Christiane Amanpour will officially take over disgraced TV journalist Charlie Rose’s coveted one-hour nighttime slot on PBS, during which she’ll interview global leaders and discuss America’s place in today’s world.
Women Are Replacing Men Accused of Sexual Misconduct
Ever since early December 2017, when PBS ended Rose’s eponymous hour-long program following numerous sexual-misconduct allegations against him, the network started airing CNN International’s half-hour program Amanpour in the interim. But in mid-July, according to The Hollywood Reporter, Amanpour will finally launch her new hour-long public affairs program called Amanpour & Company.
Along with Amanpour, who will be primarily hosting from her home in London, the show will feature four regular contributors: Michel Martin, weekend host of NPR’s “All Things Considered”; Walter Isaacson, CEO of the Aspen Institute; Alicia Menendez, host of the Latina to Latina podcast and contributing editor at Bustle; and Hari Sreenivasan, anchor of PBS NewsHour Weekend.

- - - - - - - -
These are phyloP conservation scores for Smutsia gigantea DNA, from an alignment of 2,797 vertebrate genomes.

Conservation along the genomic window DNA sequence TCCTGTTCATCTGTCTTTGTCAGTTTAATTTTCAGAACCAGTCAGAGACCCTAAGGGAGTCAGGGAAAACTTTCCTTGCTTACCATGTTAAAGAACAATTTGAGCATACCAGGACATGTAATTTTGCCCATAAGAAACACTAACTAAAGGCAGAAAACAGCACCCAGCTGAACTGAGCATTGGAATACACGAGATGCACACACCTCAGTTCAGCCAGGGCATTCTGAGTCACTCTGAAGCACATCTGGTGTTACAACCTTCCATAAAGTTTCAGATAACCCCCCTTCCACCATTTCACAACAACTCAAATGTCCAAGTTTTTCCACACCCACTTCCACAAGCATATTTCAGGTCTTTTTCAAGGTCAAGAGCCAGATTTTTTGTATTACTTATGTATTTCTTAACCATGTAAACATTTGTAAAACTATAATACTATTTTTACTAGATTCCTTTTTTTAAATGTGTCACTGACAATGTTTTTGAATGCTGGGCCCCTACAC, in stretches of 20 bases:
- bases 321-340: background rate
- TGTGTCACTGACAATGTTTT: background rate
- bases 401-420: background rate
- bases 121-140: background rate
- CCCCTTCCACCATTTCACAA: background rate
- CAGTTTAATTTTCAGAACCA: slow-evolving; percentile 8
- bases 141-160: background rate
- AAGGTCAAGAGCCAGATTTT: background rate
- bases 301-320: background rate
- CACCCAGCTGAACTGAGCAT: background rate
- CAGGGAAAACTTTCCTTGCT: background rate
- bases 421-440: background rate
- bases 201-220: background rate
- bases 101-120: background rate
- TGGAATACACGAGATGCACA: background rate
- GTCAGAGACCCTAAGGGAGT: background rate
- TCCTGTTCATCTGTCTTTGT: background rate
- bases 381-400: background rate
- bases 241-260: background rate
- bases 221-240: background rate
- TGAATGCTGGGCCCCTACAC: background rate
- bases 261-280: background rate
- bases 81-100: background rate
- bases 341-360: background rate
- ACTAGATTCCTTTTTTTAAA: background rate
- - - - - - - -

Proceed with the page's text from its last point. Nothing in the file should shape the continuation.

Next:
“I’m delighted to expand my role at PBS from interim to permanent along with this remarkable diversity of voices and views,” Amanpour told CNN. “Never has the time for exploring our world and America’s place in it been so urgent.”
Meanwhile, Rose reportedly has plans to launch a show where he’ll interview other powerful men brought down by allegations in the era of #MeToo. However, these whisperings predate the Washington Post’s long-anticipated follow-up exposé on the Rose scandal that published last week, in which 27 additional women came forward with accusations about Rose’s inappropriate workplace behavior. The day after this report came out, three women sued Rose and CBS.